To elaborate, sing the pitches in advance from the core through your whole body with a very pure,"bell-like" sound and a very deep rhythmical pulse coming from the same place (the core is in the very low stomach).
Playing on the contact point with lots of high overtones is extremely important! Always practice scales, arpeggios, and double stops as well as any technical work including Sevick and Yost musically with phrasing from principal notes and letting the rhythmical pulse “conduct” you and your listeners.
In fact, one should practice everything in this way!
Always having a very live fingertip enables you to sense the vibration of the string "buzzing" into it. Playing with the SLIGHTEST finger tip vibrato is always more enjoyable and productive, as the player constantly has a feeling of electricity and aliveness in the fingertip.
Singing the emotional color of the harmony from main harmonic notes is also very helpful.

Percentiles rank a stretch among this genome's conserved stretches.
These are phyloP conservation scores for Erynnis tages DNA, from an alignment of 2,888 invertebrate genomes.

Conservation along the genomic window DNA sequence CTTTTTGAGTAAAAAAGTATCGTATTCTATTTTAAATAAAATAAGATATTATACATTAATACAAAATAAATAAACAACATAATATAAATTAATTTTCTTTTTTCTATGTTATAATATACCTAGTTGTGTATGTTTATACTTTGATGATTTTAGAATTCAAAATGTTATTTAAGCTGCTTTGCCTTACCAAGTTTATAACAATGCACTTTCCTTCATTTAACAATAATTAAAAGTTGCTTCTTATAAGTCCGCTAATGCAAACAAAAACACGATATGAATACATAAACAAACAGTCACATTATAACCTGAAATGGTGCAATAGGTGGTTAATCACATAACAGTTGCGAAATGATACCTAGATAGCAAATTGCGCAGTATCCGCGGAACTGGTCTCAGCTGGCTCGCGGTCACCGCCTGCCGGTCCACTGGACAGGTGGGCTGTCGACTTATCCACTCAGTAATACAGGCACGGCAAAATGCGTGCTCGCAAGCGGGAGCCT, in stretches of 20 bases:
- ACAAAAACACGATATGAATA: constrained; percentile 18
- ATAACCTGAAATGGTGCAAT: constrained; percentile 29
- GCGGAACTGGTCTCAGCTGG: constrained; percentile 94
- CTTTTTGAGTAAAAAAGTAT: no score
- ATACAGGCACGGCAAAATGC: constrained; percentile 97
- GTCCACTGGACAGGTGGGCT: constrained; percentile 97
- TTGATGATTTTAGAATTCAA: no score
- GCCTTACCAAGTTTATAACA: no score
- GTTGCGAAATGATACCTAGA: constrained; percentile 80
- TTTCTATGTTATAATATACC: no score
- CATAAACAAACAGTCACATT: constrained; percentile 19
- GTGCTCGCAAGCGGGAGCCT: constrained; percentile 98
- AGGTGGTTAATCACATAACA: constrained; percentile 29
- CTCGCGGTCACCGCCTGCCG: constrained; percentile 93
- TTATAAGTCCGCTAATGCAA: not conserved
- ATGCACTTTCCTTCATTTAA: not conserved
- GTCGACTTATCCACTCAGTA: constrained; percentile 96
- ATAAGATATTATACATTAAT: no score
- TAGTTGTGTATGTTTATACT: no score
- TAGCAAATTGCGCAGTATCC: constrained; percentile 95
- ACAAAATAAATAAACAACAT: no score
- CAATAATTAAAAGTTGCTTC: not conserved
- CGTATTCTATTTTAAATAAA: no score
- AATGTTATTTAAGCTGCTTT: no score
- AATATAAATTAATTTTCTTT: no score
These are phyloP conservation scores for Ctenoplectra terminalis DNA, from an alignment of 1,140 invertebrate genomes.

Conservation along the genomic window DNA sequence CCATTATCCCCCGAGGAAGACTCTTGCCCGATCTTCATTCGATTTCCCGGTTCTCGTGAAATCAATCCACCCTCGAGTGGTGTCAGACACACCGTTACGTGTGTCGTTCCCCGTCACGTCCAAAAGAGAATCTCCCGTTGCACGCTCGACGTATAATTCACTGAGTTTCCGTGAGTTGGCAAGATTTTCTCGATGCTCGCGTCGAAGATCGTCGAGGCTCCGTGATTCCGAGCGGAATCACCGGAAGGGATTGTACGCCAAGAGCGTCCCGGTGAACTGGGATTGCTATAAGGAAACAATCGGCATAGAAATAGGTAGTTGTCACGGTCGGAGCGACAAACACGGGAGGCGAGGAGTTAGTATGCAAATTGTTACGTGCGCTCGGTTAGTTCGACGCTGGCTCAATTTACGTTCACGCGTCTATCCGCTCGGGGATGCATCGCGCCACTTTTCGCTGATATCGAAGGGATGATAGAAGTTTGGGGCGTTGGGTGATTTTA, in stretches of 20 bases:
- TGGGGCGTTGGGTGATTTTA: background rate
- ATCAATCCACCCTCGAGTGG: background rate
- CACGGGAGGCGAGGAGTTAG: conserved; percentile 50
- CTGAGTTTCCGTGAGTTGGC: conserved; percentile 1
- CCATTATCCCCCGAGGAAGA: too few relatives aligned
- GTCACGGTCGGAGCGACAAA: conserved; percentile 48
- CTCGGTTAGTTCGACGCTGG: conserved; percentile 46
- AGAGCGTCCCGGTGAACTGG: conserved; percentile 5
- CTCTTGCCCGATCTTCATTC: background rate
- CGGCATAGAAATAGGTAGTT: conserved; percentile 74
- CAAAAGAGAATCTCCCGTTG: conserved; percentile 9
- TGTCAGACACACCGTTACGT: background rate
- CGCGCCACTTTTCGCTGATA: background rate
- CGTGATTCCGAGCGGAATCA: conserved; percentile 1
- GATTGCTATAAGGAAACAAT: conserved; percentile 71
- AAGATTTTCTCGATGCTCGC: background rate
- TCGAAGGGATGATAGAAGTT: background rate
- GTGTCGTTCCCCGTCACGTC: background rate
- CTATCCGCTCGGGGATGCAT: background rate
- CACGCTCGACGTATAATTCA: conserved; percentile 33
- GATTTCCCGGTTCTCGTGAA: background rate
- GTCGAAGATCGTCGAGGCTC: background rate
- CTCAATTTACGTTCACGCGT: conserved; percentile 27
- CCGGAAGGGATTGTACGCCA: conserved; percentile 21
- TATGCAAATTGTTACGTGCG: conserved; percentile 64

Tempered or untempered intonation?
I feel that this depends on the musical context.
High-leading tones can be played if they are non-harmonic tones. They can create a beautiful, expressive tension, pulling against the principal harmonic bass.
How does one practice to develop the most ring in the sound?
When practicing for very fine, "ringing" intonation, one should listen more from the right ear to the sound’s high overtones "echoing" or "bouncing" off the right corner of the ceiling. These (overtones) are made by playing on the contact point. High overtones will sound a bit shrill when one listens right on top of the violin. However, if one listens even ten feet away, the sound will have a wonderful ring.
I find it preferable to practice in a room that has a slight amount of resonance. One can hear the pitches ringing into each other from the principal harmonic note more easily. If I practice in a "dry" acoustic I think of the room as being "live" imagining as much ring as possible.